We observed more spontaneous metastases in the lungs of MKR+/+ mice compared to controls; however, we identified that this finding could be due simply to the larger tumors in MKR+/+ mice, rather than a response to insulin. Our surgical removal of tumors from MKR+/+ and control mice when they reached a specific size (35 to 40 mm3) demonstrated that more metastasis had already occurred in MKR+/+ mice compared to controls, apparent from the greater number of metastases which were later detected in the lungs. This demonstrates the potent effect of elevated insulin in advancing the metastatic spread of tumor cells.
Our analysis of tumor tissue reveals increased c-Myc expression in tumors of MKR+/+ mice compared to controls. c-Myc is a transcription factor which controls cell-cycle progression, metabolism and differentiation, and is expressed at low levels in normal resting cells . Activation of c-Myc depends on its formation of a heterodimeric complex with Max . Around 50% of breast cancers are a consequence of c-Myc-driven oncogenic transformation, which occurs by gene amplification, chromosomal translocation or protein overexpression and stabilization [29, 31–33]. Certain growth factors augment oncogenic c-Myc expression in human breast cancer, including TGFα and IGF-I [34–36]. Insulin can up-regulate c-Myc in the estrogen-driven human breast cancer cell line MCF-7, which is augmented by the addition of estradiol . Additionally, both insulin and IGF-I have been reported to stimulate expression of c-Myc in non-transformed bovine fibroblast cells in culture . To our knowledge, there are no reports of insulin influencing c-Myc levels in an in vivo setting; thus, we believe that ours are the first data to demonstrate this association. In our model, we observed elevated c-Myc expression in the presence of high insulin levels both in vivo and in vitro. We also observed increased tumor mass and cell proliferation, respectively, suggesting a role for insulin in significantly promoting the growth-mediating effects of c-Myc.
c-Myc is integrally involved in breast cancer metastasis, promoting loss of apoptosis, invasion, and angiogenesis [39–42]. Thus, in addition to accelerating cell proliferation, insulin-mediated increases in c-Myc expression could potentially enhance metastatic events. Indeed, in our model, increased c-Myc was associated with elevated levels of MMP-9 and VEGF, which are both important mediators of metastatic events in vivo [43, 44]. MMP-9 is a key protease secreted from metastatic cells, which implements proteolytic modification or degradation of the extracellular matrix during tumor cell dissemination . Knock-down of c-Myc in a murine lung cancer model led to a reduction in MMP-9 levels and diminished metastasis of lung tumor cells to distant sites . It has also been reported that MMP-9 is a direct target of c-Myc in cultured murine lymphoid endothelial cells during the initiation and progression of atherosclerotic lesions .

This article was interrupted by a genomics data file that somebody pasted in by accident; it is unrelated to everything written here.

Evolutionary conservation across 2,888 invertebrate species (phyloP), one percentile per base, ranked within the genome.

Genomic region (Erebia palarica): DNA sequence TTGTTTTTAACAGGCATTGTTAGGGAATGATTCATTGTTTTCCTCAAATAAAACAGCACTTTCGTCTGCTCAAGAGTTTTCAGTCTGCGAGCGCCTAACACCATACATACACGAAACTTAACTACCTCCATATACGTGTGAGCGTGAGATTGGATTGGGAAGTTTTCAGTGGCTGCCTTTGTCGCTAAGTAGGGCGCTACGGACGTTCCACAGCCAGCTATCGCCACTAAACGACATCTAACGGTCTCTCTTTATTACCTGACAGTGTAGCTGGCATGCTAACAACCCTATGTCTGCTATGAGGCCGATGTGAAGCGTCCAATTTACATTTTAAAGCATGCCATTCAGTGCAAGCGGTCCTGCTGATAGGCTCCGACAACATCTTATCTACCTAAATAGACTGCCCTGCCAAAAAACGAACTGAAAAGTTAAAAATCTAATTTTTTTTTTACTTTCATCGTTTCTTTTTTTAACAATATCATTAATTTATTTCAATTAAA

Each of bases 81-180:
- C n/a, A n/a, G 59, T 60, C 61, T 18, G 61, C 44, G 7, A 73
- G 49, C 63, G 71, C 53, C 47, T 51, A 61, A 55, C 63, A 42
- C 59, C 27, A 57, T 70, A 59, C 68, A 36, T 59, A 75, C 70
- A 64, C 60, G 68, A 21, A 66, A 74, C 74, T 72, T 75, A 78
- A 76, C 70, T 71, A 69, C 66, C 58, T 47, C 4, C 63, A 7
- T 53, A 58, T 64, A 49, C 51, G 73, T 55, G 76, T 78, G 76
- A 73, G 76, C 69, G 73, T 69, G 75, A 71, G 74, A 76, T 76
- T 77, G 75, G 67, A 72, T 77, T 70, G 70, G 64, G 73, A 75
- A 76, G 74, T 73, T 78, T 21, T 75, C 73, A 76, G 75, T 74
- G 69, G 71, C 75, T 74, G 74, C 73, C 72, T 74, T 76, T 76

VEGF is a key mediator of angiogenesis and is essential for intravasation of metastasizing tumor cells  as well as for primary tumor development . Transgenic mice overexpressing c-Myc in the mammary gland resulted in low rates of lung micrometastases, whereas when c-Myc and VEGF were expressed simultaneously, high rates of macrometastases occurred . In the ascites of patients with metastatic ovarian cancer, lysophosphatidic acid (LPA) stimulated expression of VEGF, an event which was completely dependent on c-Myc expression . In agreement with these data, we observed increased VEGF in tumor tissue which also expressed elevated levels of c-Myc.
We also demonstrated a significant up-regulation of the IR and an elevation of the IGF-IR in tumors from MKR+/+ mice. Although human clinical studies have not investigated levels of the IR in breast tumors from hyperinsulinemic patients, specifically, it has been reported that IR expression, as well as being a strong predictor of poor survival rate, spans all three subsets of clinical breast cancer (luminal, Her2 positive and triple negative) [9, 10], and mammary tumorigenesis in mice resulting from transgenic expression of Neu, Wnt1, or Ret oncogenes is accompanied by significant elevations of IR levels in all three tumor types . These data all suggest that increased IR expression is linked to the onset or development of breast cancer. The IGF-IR is highly homologous to the IR, activates similar signaling pathways when bound by IGFI/II, and has a well-established role in the progression of breast cancer . It has been reported that insulin itself can increase IGF-IR levels . Hyperinsulinemia is also known to increase circulating IGF1 production, either by up-regulating growth hormone receptor levels  or by suppressing IGF binding protein (IGFBP) -1 and -2 . However, we found no significant difference in Igf1 mRNA levels in the tumor tissue of MKR+/+ and control mice, suggesting that any differences in tumor growth or metastases formation were due to insulin rather than IGF-I. It is known that IGF-II causes activation of the IR ; but its expression is confined mainly to fetal development and thus circulates at extremely low levels postnatally in rodents . Indeed, in tumor tissue from both control and MKR+/+ mice we observed barely detectable levels of Igf2 mRNA expression.